The Western may be dead, the musical may be in partial remission, but the boxing film keeps slugging away. To argue that the slugfests are about as predictable as a presidential campaign primary speech is to miss the point. Predictability is the lifeblood of the boxing film.
The boxing genre, because it's more adaptable to urban, contemporary myths, and because it's easy to slap on a rap soundtrack, has survived into a new generation in a way the Western hasn't.
But this doesn't mean it's survived with any glory. "Gladiator" (citywide), the latest "Rocky"-esque fantasia, is interesting only as a kind of sociological specimen; it's a Great White Hope scenario that plugs into race-baiting hatreds but covers its tracks by trying for a brotherhood-of-man effect. (The R rating is for violence and language.) It has a trashy, low-road, rabble-rousing spirit but it also has high-road pretensions. It's a violent movie that wants to make an anti-violence "statement," the oldest ploy in the boxing film genre.
Tommy Riley (James Marshall) is the new kid on the block on Chicago's tough South Side. Although Tommy was raised in Connecticut in the lap of the middle class, his gambler father (John Heard) has fallen on hard times. Heard looks to be about eight years older than Marshall. No wonder he's in trouble.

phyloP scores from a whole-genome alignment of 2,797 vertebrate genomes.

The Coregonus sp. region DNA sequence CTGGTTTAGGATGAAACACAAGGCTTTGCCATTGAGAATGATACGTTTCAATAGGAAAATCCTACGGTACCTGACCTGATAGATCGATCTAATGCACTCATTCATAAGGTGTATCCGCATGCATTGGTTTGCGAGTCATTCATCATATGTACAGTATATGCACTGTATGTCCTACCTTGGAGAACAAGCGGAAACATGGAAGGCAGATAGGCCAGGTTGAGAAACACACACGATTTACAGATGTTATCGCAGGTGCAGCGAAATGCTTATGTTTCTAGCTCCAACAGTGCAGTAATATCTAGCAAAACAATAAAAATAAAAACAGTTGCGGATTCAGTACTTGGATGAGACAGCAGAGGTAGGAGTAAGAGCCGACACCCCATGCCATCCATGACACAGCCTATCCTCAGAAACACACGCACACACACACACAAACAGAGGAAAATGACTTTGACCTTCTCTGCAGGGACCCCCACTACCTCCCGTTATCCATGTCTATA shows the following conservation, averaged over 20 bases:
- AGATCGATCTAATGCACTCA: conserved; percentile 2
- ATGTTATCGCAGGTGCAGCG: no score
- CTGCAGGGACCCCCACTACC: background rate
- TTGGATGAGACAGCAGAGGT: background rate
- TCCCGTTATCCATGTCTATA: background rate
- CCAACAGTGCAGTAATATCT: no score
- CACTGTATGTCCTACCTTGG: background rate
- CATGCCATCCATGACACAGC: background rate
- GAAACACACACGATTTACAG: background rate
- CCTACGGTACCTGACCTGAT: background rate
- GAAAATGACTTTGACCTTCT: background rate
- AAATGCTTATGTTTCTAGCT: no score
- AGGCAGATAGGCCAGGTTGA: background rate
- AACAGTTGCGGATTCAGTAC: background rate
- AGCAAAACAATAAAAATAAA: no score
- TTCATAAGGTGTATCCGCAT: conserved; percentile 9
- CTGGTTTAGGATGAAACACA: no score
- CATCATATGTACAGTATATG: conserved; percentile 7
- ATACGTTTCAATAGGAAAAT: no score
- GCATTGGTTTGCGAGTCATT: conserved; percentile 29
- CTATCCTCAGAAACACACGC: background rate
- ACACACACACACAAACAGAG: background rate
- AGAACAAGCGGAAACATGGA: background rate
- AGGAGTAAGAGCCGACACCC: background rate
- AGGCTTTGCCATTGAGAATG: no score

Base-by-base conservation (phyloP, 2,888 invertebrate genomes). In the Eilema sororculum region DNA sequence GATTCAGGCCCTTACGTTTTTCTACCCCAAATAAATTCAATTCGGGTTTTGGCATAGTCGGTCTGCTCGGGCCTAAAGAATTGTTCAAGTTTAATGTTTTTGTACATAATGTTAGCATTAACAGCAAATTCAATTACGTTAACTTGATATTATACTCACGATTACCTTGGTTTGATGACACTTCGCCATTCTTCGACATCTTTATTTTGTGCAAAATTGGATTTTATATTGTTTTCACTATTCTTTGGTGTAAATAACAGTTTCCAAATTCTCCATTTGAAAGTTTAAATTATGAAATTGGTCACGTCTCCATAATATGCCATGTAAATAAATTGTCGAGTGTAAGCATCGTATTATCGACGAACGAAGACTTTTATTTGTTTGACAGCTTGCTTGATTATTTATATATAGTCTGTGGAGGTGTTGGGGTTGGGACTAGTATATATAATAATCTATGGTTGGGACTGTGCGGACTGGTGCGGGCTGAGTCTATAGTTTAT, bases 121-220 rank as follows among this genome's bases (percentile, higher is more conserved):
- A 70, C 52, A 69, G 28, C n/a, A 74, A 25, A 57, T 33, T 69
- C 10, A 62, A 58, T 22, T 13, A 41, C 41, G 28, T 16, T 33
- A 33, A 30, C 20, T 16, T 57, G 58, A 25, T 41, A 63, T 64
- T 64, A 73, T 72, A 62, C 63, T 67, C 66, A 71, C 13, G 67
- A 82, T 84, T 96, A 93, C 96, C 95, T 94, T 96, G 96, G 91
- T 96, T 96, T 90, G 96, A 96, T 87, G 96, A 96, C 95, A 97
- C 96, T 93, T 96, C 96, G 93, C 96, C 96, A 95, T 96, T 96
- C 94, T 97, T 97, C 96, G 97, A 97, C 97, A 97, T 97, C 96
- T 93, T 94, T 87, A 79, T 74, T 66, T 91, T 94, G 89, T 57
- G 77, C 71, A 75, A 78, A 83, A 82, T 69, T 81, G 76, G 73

To erase some of his father's markers, Tommy agrees to a one-time-only prizefight. Does he win? Does he fight again? Does his scurvy promoter (Brian Dennehy) sink his hooks into the boy? Does his wise old trainer (Ossie Davis) give him some valuable life lessons? Does Tommy's winsome girlfriend (Cara Buono) urge him to lay down his gloves?
If you answered "no" to any of the above, you probably also think Don King wears a crew cut.
Tommy's main adversary in the ring is a black ganglord named Shortcut (Lance Slaughter). Shortcut is a preening, sociopathic racial caricature, but the filmmakers are careful to counterbalance him with the noble Lincoln (Cuba Gooding Jr.), who fights to lift his picture-perfect wife and child out of the ghetto, and with a Cuban hotshot (Jon Seda) who is so cocky and good-humored that you just know something awful is going to happen to him. Shortcut and Lincoln are mortal enemies, so when Tommy saves Lincoln's life during a gang attack, we are primed for the moment when they, too, will have to face off in the ring.
Because the boxing promoters are in the business of exploiting racial tensions in the ring, that's supposed to buy off the crude exploitation of racial tensions by the filmmakers. They're both in the same business really.
James Marshall: Tommy
Cuba Gooding Jr.: Lincoln
Ossie Davis: Noah
Brian Dennehy: Horn
A Columbia Pictures presentation. Director Rowdy Harrington. Producers Frank Price and Steve Roth. Screenplay by Lyle Kessler and Robert Mark Kamen. Cinematographer Tak Fujimoto. Editor Peter Zinner. Costumes Donfeld. Music Brad Fiedel. Production design Gregg Fonseca. Art director Bruce Miller. Set decorator Jay R. Hart. Running time: 1 hour, 38 minutes.
MPAA-rated R (violence and language).